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Delos Reyes vs.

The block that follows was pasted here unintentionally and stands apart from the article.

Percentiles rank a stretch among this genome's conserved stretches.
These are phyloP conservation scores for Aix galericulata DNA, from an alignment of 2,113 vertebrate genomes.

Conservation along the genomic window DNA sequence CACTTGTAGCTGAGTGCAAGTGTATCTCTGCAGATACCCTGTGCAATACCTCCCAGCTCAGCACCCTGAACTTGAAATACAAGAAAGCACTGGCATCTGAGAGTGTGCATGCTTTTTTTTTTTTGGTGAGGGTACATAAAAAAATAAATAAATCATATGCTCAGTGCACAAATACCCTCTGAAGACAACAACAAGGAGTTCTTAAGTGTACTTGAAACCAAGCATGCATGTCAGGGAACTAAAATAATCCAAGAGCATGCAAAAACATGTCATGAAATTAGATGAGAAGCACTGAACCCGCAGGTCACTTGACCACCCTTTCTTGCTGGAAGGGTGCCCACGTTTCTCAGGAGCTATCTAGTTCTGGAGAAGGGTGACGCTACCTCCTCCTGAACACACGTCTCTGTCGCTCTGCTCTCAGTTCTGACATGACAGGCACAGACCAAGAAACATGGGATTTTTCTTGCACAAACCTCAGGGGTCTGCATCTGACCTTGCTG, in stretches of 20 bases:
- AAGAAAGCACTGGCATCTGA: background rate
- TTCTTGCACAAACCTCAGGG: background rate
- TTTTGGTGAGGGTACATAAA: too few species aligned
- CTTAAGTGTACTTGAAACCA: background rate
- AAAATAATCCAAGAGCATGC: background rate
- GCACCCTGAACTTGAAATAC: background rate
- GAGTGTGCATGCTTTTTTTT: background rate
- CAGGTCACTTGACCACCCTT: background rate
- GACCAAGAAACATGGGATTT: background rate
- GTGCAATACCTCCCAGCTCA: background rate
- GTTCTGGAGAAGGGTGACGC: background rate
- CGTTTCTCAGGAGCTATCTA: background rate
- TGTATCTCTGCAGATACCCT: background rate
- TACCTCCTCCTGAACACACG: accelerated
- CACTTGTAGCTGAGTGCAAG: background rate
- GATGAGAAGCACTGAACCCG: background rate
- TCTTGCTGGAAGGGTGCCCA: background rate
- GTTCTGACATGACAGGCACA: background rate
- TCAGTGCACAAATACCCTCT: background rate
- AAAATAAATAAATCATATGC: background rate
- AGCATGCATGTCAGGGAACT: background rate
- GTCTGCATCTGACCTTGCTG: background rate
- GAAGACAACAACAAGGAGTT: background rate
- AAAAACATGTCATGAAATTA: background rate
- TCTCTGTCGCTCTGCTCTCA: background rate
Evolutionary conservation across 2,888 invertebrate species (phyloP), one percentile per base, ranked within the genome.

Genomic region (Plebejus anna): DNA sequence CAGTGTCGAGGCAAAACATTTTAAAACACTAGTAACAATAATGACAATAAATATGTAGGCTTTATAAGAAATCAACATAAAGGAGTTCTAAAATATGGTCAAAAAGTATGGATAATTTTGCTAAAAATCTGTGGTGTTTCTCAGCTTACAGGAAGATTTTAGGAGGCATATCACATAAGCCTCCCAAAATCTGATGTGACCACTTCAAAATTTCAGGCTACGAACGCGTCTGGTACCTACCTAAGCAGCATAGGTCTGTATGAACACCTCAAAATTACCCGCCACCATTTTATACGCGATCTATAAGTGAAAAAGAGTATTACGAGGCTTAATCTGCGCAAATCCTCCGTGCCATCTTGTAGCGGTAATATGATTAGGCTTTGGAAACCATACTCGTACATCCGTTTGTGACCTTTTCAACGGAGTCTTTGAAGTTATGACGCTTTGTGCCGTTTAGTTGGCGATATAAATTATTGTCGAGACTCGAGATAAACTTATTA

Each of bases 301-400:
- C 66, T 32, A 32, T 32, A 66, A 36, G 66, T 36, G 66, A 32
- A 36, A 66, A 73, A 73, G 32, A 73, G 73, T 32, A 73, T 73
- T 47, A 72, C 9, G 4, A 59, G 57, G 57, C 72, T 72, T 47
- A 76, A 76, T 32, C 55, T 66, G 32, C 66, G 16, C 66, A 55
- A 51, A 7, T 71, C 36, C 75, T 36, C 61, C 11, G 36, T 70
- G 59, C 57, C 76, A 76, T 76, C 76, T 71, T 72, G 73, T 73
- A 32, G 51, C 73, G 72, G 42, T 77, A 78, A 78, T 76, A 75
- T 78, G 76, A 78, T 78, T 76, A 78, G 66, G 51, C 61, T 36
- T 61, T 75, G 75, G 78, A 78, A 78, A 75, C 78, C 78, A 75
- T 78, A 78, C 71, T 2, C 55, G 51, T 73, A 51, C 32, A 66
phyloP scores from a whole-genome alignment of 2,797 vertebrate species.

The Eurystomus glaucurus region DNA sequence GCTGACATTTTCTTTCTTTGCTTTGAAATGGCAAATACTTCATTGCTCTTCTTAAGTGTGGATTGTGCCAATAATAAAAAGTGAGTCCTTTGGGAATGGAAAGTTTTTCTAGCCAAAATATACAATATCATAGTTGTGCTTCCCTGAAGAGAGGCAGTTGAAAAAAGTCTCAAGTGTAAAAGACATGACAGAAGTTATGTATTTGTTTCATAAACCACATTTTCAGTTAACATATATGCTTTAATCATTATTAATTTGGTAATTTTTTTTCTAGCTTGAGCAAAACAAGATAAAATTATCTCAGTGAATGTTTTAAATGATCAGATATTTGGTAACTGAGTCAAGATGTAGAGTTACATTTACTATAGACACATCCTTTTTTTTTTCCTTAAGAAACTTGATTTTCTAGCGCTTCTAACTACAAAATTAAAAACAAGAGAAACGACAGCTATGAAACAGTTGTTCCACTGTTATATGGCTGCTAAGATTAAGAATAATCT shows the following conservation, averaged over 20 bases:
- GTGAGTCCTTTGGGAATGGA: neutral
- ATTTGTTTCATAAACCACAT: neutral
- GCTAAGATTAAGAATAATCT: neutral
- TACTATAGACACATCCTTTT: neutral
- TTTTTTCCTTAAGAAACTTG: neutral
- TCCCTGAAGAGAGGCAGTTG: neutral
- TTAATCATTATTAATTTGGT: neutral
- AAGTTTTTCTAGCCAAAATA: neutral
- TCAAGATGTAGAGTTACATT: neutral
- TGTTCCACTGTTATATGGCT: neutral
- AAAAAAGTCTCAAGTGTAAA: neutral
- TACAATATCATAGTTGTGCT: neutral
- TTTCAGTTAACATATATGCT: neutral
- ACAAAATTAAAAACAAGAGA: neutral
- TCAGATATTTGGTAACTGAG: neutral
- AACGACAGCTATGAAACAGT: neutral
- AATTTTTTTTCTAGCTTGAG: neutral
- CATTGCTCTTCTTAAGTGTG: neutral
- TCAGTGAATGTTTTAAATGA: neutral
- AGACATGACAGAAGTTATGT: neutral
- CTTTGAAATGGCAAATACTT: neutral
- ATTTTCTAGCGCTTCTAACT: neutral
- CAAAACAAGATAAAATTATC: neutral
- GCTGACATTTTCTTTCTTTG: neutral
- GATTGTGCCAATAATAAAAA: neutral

Sandiganbayan An Information for falsification of public document, specifically of a Resolution of the Municipal Council was filed against Mayor Delos Reyes of Mariveles, Bataan. Allegedly the resolution, appropriating the amount of P8,500.00 for the payment of the terminal leave of two municipal employees, was anomalous for not having been approved by the said Council, as the minutes of the proceedings therein made no reference to the supposed approval thereof. It contended that its seeming passage was carried out by petitioner in connivance with a Sangguniang Bayan (SB) Member and the SB Secretary. For his defense, the mayor argues that the deliberations undertaken and the consequent passage of the subject Resolution are legislative in nature. He adds that as local chief executive, he has neither the official custody of nor the duty to prepare said resolution; hence, he could not have taken advantage of his official position in committing the crime of falsification as defined and punished under Article 171[6] RPC. Held: Petitioner would like to impress upon this Court that the final step in the approval of an ordinance or resolution, where the local chief executive affixes his signature, is purely a ministerial act. This view is erroneous. Article 109(b) of the Local Government Code outlines the veto power of the Local Chief Executive which provides: Article 109 (b) The local chief executive, except the punong barangay shall have the power to veto any particular item or items of an appropriations ordinance, an ordinance or resolution adopting a local development plan and public investment program or an ordinance directing the payment of money or creating liability. x x x. (Underscoring supplied) Contrary to petitioners belief, the grant of the veto power confers authority beyond the simple mechanical act of signing an ordinance or resolution, as a requisite to its enforceability. Such power accords the local chief executive the discretion to sustain a resolution or ordinance in the first instance or to veto it and return it with his objections to the Sanggunian, which may proceed to reconsider the same. The Sanggunian concerned, however, may override the veto by a two-thirds (2/3) vote of all its members thereby making the ordinance or resolution effective for all legal intents and purposes. It is clear, therefore, that the concurrence of a local chief executive in the enactment of an ordinance or resolution requires, not only a flourish of the pen, but the application of judgment after meticulous analysis and intelligence as well.